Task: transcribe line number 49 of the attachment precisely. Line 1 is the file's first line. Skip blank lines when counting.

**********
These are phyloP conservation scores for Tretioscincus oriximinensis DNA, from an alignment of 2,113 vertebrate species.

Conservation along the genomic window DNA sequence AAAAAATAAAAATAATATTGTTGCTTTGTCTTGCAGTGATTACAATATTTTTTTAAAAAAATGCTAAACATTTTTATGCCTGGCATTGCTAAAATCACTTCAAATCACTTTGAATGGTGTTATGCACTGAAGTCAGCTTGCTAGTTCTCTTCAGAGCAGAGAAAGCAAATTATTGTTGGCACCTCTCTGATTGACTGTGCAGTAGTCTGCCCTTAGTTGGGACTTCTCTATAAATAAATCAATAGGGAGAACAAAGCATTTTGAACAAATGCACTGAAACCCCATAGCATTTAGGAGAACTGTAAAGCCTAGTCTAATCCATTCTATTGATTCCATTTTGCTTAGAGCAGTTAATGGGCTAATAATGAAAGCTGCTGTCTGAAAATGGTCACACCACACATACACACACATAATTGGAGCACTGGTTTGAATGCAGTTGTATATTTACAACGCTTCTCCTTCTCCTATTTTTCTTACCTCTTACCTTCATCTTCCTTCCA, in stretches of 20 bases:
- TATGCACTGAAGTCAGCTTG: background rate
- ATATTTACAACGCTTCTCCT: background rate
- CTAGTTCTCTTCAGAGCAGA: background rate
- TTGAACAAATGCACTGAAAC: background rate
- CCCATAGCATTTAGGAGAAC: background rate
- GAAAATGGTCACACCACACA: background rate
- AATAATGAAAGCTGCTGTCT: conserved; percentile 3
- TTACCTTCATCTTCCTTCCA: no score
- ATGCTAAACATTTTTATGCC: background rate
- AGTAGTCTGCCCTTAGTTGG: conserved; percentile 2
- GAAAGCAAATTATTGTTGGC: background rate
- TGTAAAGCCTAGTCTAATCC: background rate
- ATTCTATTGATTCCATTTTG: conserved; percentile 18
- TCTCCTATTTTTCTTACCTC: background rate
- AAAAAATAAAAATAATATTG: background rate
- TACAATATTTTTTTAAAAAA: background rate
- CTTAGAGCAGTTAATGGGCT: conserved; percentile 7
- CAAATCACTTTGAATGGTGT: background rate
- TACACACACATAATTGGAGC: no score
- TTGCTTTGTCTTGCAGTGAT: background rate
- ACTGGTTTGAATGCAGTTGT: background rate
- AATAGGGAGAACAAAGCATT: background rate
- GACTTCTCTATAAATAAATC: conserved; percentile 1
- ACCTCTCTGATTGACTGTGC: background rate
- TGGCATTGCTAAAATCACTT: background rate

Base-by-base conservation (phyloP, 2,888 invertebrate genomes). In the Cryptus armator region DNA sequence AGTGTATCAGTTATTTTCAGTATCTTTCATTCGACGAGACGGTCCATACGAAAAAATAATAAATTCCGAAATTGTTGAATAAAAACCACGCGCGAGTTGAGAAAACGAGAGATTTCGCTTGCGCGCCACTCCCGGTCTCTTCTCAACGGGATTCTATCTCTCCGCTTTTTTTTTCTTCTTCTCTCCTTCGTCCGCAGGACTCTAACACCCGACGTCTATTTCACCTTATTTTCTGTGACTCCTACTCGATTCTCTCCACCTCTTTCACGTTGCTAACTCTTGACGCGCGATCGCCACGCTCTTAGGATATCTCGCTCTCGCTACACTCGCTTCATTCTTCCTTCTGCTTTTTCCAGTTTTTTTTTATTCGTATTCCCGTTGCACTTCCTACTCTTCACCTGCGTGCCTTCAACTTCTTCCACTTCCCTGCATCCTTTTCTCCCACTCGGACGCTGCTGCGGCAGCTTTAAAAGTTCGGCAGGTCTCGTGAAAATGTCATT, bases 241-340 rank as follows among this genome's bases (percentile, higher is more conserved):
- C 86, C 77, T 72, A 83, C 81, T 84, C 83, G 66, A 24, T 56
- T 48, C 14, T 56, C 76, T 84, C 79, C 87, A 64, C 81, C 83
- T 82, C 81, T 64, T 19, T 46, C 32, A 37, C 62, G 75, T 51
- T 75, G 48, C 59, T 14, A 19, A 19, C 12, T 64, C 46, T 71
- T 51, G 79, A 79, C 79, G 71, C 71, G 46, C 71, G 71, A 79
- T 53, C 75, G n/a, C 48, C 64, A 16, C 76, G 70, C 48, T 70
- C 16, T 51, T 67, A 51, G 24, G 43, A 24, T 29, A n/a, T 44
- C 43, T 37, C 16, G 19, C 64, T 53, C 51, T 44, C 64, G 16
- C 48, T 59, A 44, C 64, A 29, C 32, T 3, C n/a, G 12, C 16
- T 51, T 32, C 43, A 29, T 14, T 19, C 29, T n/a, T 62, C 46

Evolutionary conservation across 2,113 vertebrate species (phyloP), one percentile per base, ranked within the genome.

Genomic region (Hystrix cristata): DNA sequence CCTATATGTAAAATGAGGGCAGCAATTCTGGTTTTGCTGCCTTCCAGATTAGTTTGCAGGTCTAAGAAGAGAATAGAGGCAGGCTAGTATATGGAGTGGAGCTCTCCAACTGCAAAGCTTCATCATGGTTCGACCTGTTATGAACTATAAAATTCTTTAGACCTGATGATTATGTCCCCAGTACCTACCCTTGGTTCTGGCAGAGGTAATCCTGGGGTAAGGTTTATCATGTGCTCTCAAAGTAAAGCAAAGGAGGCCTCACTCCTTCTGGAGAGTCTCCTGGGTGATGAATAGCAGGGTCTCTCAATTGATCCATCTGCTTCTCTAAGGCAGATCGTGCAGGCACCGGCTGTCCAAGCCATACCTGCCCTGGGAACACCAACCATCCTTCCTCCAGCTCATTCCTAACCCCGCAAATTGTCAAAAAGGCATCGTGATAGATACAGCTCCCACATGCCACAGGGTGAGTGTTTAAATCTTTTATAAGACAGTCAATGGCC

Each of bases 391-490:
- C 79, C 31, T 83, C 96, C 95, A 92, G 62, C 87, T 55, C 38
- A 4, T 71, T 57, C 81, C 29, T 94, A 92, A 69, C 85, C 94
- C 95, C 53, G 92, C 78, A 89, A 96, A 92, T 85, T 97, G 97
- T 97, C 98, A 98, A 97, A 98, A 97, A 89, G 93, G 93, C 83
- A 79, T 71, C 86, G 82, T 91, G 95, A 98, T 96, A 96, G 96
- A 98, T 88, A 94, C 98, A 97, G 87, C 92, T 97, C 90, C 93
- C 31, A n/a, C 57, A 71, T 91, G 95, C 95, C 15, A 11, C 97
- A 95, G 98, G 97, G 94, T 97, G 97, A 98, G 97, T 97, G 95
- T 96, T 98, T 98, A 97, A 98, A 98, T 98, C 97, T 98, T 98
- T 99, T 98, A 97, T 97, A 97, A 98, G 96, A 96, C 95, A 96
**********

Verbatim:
- A 95, G 98, G 97, G 94, T 97, G 97, A 98, G 97, T 97, G 95